Saif managed to get behind the trailing Mystère, which had started thrashing about to spoil his aim. During the frantic turn reversals, Saif fired four times but his bullets stayed off the mark. Desperate for a kill, Saif was at wit’s end when he noticed his quarry loosening the turn and straightening out for home. Closing into about 600 feet, Saif squeezed the trigger for the fifth time. The Mystère started to trail smoke from its right wing as Hunter’s guns scored hits. The aircraft ducked down and, before Saif could confirm if it had been terminally despatched, he saw the leader of the enemy pair turning to attack him. Low on fuel and ammunition, Saif wisely decided to disengage and turn for Mafraq.

The pilots were lucky to have landed shortly before the Israeli Air Force struck the airport. Their aircraft, however, could not escape destruction as they were caught parked in the open.

Reckoning that Mafraq runway had been rendered unfit for use, Saif called all aircraft to hold north of the airfield while he checked the feasibility of landing there. His call for joining instructions was surprisingly answered by a welcome clearance and, the controller followed it up by declaring the runway fit for landing. A sharp-eared Ihsan suspected something wrong and instantly broke into Arabic to check the identity of the controller. He also wanted to know the name of his (Ihsan’s) dog, which was some sort of a cross-check code. The Jordanian controller then came up on the radio and warned them not to land at Mafraq. Ihsan’s presence of mind saved the pair from the trap of an Israeli spoofer, who had cleared them for a landing that was certain to be an unqualified wreck.

All the airborne aircraft diverted to Amman International Airport, which had not yet been visited by the Israelis. The pilots were lucky to have landed shortly before the Israeli Air Force struck the airport. Their aircraft, however, could not escape destruction as they were caught parked in the open. The pilots helplessly watched as Mystères delivered attacks with a new type of rocket-boosted ‘dibber’ bomb, which penetrated deep into the runway surface and cratered it badly. The attacks were delivered from shallow dive angles, which minimized exposure to AAA guns. Civilian facilities on the airport were strafed and badly damaged. Many transport aircraft and helicopters were also destroyed.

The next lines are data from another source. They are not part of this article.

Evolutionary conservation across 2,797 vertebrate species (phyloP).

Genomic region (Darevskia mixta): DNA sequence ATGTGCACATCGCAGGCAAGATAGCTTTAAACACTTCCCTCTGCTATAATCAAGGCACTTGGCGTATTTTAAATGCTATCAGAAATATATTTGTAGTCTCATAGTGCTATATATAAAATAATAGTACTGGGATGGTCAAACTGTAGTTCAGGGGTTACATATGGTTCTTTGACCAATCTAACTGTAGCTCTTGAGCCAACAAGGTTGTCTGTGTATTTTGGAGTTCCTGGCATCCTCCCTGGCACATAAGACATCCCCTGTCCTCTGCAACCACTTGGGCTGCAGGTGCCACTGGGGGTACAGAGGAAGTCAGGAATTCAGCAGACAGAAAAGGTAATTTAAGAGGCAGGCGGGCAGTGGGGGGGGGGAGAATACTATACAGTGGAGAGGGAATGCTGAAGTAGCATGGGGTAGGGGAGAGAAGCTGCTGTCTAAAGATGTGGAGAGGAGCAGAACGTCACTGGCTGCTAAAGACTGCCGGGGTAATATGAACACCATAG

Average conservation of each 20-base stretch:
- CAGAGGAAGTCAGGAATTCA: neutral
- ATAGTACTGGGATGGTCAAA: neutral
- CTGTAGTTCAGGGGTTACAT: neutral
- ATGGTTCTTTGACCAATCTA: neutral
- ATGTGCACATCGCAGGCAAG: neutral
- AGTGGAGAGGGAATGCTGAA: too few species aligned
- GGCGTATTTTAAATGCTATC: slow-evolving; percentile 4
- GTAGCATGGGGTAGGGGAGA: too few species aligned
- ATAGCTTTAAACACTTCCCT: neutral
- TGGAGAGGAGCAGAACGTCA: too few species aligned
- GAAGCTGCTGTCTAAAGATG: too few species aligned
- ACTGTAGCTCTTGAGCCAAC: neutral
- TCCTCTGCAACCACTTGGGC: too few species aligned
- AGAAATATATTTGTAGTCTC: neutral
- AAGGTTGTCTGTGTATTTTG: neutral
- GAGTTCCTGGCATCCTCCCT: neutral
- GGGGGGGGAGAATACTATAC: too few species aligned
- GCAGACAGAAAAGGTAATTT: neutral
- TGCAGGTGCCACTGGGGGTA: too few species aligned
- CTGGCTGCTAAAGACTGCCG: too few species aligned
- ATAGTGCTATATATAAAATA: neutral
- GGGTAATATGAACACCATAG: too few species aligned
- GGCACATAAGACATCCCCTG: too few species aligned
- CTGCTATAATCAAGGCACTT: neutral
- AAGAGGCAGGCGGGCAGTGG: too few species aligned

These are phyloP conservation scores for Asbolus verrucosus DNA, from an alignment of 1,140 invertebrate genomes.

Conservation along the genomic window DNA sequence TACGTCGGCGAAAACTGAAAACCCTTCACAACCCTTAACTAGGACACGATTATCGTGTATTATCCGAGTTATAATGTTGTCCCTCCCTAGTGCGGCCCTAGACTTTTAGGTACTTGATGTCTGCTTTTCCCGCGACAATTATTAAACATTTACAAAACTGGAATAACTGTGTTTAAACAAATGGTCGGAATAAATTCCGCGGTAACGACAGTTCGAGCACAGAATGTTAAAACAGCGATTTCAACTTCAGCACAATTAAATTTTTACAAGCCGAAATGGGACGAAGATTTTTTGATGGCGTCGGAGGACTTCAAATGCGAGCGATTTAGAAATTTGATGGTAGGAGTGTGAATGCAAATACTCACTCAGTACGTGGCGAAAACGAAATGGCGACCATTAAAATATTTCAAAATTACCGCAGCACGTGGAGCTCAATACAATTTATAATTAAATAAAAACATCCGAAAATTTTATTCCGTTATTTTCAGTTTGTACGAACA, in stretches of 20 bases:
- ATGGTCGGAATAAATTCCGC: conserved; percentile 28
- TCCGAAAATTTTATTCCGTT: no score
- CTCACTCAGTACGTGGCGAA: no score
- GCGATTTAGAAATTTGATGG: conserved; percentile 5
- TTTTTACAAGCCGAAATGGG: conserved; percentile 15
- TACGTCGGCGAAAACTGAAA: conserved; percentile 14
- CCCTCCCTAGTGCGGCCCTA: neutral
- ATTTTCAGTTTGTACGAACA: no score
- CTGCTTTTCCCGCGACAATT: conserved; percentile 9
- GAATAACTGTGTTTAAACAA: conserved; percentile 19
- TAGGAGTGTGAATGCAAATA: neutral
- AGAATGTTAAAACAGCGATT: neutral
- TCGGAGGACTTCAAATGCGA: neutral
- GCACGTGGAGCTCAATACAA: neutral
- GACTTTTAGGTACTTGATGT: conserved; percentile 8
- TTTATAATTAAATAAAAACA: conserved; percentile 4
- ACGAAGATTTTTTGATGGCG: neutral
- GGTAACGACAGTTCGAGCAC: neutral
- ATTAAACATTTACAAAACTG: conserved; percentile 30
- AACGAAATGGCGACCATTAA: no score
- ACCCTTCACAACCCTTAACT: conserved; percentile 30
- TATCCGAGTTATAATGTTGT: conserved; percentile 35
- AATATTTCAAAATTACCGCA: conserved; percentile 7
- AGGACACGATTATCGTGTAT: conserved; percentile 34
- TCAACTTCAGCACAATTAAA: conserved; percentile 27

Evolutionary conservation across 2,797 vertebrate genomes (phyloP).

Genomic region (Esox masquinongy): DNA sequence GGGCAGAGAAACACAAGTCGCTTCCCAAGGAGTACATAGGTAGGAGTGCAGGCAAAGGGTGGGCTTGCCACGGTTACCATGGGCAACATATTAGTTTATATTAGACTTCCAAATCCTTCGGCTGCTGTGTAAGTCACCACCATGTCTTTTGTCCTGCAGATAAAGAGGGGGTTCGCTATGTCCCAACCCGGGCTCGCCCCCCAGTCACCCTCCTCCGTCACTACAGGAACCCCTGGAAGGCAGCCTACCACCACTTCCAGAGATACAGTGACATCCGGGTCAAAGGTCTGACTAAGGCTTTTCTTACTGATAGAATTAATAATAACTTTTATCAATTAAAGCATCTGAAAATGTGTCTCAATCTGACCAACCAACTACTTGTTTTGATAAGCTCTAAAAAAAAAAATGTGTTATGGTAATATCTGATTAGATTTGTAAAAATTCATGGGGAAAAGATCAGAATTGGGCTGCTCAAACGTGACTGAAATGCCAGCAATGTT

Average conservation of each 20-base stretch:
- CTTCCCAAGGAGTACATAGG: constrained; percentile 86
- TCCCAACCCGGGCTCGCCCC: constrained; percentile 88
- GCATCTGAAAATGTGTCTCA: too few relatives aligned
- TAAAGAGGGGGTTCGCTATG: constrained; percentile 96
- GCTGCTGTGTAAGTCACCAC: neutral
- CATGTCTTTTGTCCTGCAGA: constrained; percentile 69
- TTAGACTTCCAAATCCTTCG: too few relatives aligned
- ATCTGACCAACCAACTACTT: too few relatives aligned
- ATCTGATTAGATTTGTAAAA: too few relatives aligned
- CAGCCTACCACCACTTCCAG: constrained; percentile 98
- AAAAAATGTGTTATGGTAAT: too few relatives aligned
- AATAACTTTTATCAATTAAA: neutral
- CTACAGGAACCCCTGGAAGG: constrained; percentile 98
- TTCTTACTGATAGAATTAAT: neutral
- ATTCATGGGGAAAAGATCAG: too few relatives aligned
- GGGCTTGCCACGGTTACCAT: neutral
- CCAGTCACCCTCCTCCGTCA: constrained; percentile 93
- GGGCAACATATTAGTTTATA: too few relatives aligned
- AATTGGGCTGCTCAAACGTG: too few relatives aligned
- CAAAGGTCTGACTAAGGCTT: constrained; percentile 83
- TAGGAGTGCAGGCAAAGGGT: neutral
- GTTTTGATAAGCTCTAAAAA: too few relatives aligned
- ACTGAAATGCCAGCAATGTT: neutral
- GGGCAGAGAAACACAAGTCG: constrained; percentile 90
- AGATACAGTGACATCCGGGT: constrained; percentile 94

PAF’s Assistant Chief of Staff (Operations), Air Commodore A Rahim Khan, who was visiting Jordan at that time, was also there to express his solidarity with the RJAF personnel.

After an eventful morning, the pilots gathered at the Operations Headquarters in Amman to exchange notes about the encounters that had taken place. Ihsan had claimed a Mystère while his leader was busy chasing the exiting pair. One of the Hunter pilots, Capt Wasfi, had ejected near Amman after having been shot down by an Israeli Mirage. RJAF’s sole fighter squadron had put up a spirited fight, though the pilots felt dejected over the losses suffered. The worst blow was the destruction of 20 Hunters on the ground at Mafraq and Amman International. Many of these were being serviced on the flight lines after their morning missions; invaluable expertise in the shape of many technicians was thus lost as well. Sadly, the small RJAF had been virtually wiped out.

Read more: Rs 920 billion: Why has Pakistan increased the defense budget?

An hour later, the pilots were surprised to have in their midst, King Hussein, who had come to cheer them up for their brave effort in Jordan’s first major air war. In the gloomy situation that was prevailing, King Hussein was a paragon of fortitude and courage. He was cognisant of his decision that had brought upon the Jordanians the tribulation that they now faced. He explained the circumstances in which he had decided to go to war. His message was that of faith and hope in the face of adversity. PAF’s Assistant Chief of Staff (Operations), Air Commodore A Rahim Khan, who was visiting Jordan at that time, was also there to express his solidarity with the RJAF personnel.

As if to unburden himself of the debt he owed to the pilots of No 1 Squadron, King Hussein again visited them in the evening. Turning to Saif, he told him to get into his car, a privilege that was extended only to the most honored compatriots. They drove off to the main hospital to see PAF’s Flt Lt Shad who was convalescing there after being injured in an air raid. Later, the King along with Saif drove off to Mafraq, about 40 miles from Amman. Saif recalls that during the drive, King Hussein kept reassuring him like a younger brother. He said that it was a minor setback in a battle and not a defeat in a war, words that were most encouraging and inspiring for Saif. The King was hopeful that more could be done as the war had not yet ended. With young men like Saif around, all was not lost and the fight could go on. After all, Saif had been, quite literally, a sword for Hussein. Thus armed, the King was unwilling to give up easily….

Saleem Akhtar Malik was a Lt Colonel in the Pakistan Army. He holds an honors degree in War Studies, an MBA and an M.Phil in Management Sciences. He is the author of the book Borrowed Power. The views expressed in this article are the author’s own and do not necessarily reflect Global Village Space’s editorial policy.

Saleem Akhtar Malik was a Lt Colonel in the Pakistan Army. He holds an honors degree in War Studies, an MBA and an M.Phil in Management Sciences. He is the author of the book Borrowed Power.